When I hear "literary reading," I don't really expect a wild evening. I'm more likely to expect a hushed bar where two or three scarf-wearing 20-somethings deliver short poems before everyone departs to get drunk with their friends.
But the glee with which people describe the annual Cedilla journal launch indicates that this is no ordinaryor briefreading.
"It's a party," says poet and past editor Mark Gibbons. "Everybody reads their best shit and has a great time." He adds that past events have run until the Crystal Theatre's 11 p.m. closing time.
The legendary launch parties have greatly added to the reputation of an otherwise underground publication. Cedilla was founded in 2007 by Timothy Cook and Peter Clavin, then English literature grad students at the University of Montana. Over the years, a crew of volunteers affiliated with the Missoula community has published five issues of the quirky compilation of poetry and prose. (By the way, cedilla, as is explained in the upcoming sixth issue's introduction, is the name for the diacritical mark that softens hard 'c's, as in cachaça.)
Cook says the idea has been to create a communal grassroots journal with no advertising, though the UM English department has helped fund past issues. "Missoula has allowed me to explore literature I couldn't find elsewhere," he says, so a journal celebrating that culture seemed fitting.
The 2012 issue comes out this month, just a bit behind schedule. (Withhold your astonishment that a nonprofit literary endeavor from local creative types might be running late.) UM English professor Casey Charles called for submissions last April and edited Cedilla 6 around the loose theme of "taking a risk." The dozens of contributors, ranging from recent UM grads to published East Coast authors, sent in poems, creative nonfiction and short stories. Charles and other volunteers sat down with about 100 submissions and decided what to print, "not based so much on the theme as on what we liked," Charles says.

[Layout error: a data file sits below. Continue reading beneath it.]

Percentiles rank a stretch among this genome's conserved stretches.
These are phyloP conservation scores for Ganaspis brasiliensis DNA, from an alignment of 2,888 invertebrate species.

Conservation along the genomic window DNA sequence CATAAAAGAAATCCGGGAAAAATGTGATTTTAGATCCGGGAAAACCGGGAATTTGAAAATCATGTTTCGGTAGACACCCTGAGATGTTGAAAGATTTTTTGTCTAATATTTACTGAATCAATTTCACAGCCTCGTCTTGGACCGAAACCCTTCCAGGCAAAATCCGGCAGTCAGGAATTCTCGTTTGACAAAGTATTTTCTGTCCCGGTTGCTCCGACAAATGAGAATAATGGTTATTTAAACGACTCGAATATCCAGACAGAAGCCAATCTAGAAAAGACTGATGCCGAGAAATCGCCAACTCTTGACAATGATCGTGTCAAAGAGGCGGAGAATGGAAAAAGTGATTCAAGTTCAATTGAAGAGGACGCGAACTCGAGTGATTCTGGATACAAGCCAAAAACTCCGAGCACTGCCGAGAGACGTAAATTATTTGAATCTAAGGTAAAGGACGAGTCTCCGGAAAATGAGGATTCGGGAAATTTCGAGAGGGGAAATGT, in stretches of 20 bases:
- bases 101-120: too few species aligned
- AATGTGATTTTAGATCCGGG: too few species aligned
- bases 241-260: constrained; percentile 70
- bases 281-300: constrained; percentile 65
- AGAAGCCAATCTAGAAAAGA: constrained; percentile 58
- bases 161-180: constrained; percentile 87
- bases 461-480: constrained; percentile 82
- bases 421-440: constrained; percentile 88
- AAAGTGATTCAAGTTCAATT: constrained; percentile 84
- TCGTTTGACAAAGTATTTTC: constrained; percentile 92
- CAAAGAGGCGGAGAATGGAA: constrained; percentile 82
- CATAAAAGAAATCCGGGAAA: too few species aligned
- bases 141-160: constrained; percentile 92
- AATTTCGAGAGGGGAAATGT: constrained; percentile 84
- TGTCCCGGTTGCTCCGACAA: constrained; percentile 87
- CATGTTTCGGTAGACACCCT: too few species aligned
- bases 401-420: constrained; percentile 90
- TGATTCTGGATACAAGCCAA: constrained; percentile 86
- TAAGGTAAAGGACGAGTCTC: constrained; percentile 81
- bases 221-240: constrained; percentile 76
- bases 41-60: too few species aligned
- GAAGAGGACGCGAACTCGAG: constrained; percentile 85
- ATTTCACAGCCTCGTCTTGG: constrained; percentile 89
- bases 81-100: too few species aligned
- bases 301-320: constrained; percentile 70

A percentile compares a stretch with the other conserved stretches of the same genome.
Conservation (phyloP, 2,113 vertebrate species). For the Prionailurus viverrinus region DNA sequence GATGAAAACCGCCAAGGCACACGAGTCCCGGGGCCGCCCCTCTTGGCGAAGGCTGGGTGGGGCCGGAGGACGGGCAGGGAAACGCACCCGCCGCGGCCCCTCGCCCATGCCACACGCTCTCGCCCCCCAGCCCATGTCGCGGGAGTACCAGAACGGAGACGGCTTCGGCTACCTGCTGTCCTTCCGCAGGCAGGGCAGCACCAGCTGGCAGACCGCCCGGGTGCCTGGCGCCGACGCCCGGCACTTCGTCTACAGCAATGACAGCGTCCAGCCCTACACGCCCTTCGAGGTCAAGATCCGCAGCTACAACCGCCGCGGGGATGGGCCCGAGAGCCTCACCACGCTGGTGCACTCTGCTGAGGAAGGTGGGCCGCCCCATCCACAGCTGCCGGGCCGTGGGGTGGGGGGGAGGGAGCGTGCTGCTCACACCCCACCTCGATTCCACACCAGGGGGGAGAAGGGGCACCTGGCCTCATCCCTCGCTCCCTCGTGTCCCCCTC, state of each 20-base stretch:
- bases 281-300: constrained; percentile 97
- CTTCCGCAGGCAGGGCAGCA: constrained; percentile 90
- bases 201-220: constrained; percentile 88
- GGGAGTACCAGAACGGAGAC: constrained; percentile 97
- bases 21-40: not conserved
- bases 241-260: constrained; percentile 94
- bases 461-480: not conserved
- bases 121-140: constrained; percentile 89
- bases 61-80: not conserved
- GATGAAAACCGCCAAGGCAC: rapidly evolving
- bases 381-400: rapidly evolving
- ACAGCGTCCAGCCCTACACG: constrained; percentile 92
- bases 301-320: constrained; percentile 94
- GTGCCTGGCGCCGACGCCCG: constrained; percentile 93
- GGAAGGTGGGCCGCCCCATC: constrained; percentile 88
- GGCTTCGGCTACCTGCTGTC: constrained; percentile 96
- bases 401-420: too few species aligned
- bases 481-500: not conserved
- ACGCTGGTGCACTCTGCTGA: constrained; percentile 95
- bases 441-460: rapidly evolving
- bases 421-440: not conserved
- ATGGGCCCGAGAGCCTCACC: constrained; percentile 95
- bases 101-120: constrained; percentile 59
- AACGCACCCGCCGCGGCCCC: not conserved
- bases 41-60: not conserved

While the first poem, "Easter Sunday in Charlie's Bar," conjures a very Missoula scene, the rest of the collection takes the reader many places, from an Iranian street in 1963 to a memorial of real-life New York City drag legend Lee Brewster. Pieces vary wildly in style and tone, which is Charles' intention.
"We were looking for people to send stuff they wouldn't send anywhere else," Charles says.
In the days leading up to the launch, about 30 copies of Cedilla 6 had been printed and bound, and Charles and Cook were anxiously awaiting another 100 copies to come back from the binder. Cook, in particular, seems exhausted by the publishing process, and says he's faced some criticism. "You get accused of printing your friends," he says, but adds Cedilla editors receive more submissions than they can handle just in soliciting work from locals.
In a time when great writing and art appear on so many random corners of the web every day for free, why bother with all the stress of printing something?
Gibbons agrees that digital publishing takes less effort, and he actually posts most of his work on a blog, The Poetry of Mark Gibbons, where he can skip editorial oversight and anyone can read his work for free. "Poetry has never had money in it anyway," he says.
But, Gibbons says, there is something to be said for creating a physical object, and he believes there will always be people who want to hold a book.
"I think it's ambitious," he says of Cedilla. "It's making things. That's what human beings are supposed to do."
It sounds like a great reason to throw a party, too.
The Cedilla 6 release party and reading at the Crystal Theatre is Sat., March 9, at 7 PM, with several featured readers and live music. $5, plus $5 for bottomless Bayern keg cup. Issues of the journal will be available for $15.